Author: Bret Contreras

I was there once - a skinny teenager with dreams of being the next Arnold. Actually, all I wanted was twenty pounds of muscle so I could stand up to high school bullies and gain confidence to talk to girls. If I got better at sports in the process, then that would be icing on the cake. Now, as a wise old lifter with almost twenty years of weight training experience, I've learned a thing or two. I've gained a ton of knowledge "in the trenches", I've gleaned considerable insight from fellow gym rats, and I've learned from all the reading...

Almost anyone who trains with weights is chasing a strong squat, a brutal bench press, and a dauntless deadlift. These three exercises, not to mention their grand total, are so bad-ass that an entire sport was built around them: the sport of powerlifting. The “big three” are used extensively not just by powerlifters but also bodybuilders, Olympic weightlifters, strongmen, and athletes. They're the three most popular lifts for good reason; they activate a ton of total-body motor units, they're very conducive to maxing out, and setting a personal record on one of the lifts can make your entire day better. These lifts...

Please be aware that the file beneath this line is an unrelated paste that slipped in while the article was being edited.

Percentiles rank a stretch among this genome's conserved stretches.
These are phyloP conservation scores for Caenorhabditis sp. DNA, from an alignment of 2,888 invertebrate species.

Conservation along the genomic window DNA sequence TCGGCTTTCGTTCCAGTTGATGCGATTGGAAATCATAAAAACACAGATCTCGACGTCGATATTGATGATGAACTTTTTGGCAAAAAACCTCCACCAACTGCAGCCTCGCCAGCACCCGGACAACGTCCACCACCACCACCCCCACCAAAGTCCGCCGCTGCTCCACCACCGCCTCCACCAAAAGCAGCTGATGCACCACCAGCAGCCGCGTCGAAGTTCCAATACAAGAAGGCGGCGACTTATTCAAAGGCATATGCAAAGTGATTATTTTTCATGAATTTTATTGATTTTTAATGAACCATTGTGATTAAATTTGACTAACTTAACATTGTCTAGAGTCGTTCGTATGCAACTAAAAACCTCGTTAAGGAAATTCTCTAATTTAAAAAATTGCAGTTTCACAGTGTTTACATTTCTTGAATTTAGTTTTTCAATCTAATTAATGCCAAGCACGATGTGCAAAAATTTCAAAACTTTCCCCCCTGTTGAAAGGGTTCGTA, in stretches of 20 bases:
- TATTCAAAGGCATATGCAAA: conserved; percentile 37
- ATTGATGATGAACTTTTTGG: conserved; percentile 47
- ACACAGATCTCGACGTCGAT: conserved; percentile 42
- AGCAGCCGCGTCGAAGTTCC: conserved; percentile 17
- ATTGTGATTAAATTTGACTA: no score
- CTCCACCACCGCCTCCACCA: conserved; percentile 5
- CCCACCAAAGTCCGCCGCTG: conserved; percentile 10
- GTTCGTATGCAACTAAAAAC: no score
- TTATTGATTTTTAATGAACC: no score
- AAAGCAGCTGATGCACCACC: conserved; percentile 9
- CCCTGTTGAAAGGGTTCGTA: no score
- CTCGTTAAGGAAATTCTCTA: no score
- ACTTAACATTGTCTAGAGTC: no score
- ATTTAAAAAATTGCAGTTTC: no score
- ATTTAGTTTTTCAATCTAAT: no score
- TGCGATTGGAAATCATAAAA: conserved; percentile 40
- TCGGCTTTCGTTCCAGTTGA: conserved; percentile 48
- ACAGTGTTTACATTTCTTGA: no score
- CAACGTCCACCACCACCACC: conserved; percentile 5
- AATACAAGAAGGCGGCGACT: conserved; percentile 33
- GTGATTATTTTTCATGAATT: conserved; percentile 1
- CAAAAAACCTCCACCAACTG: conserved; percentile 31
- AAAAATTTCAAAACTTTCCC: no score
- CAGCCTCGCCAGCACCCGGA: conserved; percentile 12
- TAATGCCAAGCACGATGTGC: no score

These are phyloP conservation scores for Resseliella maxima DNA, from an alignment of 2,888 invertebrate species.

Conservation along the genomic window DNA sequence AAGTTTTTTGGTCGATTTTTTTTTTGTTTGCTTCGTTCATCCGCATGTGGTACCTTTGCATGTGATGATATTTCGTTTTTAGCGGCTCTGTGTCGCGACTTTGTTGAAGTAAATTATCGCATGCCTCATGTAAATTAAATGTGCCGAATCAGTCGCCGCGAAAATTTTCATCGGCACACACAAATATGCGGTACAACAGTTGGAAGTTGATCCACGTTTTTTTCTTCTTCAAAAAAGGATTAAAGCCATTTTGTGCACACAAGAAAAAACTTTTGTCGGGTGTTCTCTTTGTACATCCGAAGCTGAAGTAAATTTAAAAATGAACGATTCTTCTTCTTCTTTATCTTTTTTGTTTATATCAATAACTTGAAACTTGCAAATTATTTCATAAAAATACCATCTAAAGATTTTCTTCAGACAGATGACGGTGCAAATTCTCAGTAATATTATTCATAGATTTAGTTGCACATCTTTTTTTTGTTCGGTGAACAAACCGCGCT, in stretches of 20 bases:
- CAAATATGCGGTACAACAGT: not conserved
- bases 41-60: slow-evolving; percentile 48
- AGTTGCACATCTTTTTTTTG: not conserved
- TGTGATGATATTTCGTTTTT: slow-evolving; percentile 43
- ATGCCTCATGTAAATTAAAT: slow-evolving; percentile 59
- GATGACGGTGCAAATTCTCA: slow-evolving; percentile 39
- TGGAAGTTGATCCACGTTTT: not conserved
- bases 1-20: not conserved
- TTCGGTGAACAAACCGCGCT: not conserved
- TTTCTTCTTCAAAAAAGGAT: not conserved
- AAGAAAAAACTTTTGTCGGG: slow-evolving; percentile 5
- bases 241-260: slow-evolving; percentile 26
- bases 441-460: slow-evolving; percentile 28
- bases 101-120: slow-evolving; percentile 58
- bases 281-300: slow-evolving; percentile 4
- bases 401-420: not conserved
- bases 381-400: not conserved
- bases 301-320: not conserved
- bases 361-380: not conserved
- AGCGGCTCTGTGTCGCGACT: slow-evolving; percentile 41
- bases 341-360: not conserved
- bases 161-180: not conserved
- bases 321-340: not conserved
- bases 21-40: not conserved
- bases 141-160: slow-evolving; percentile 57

There aren't many things you can do in the gym that are "manlier" than deadlifting a heavy barbell loaded with five plates per side. It's the ultimate cool factor, the one movement everyone stops to watch (plus it means you're strong as hell). I remember reading a passage from Brawn, a book by Stuart McRobert, that said with a few years of smart training, any average Joe should be able to bench 300 pounds, squat 400 pounds, and deadlift 500 pounds. (1) That’s a good goal for sure, but not one that many guys are hitting. In my experience as a lifter,...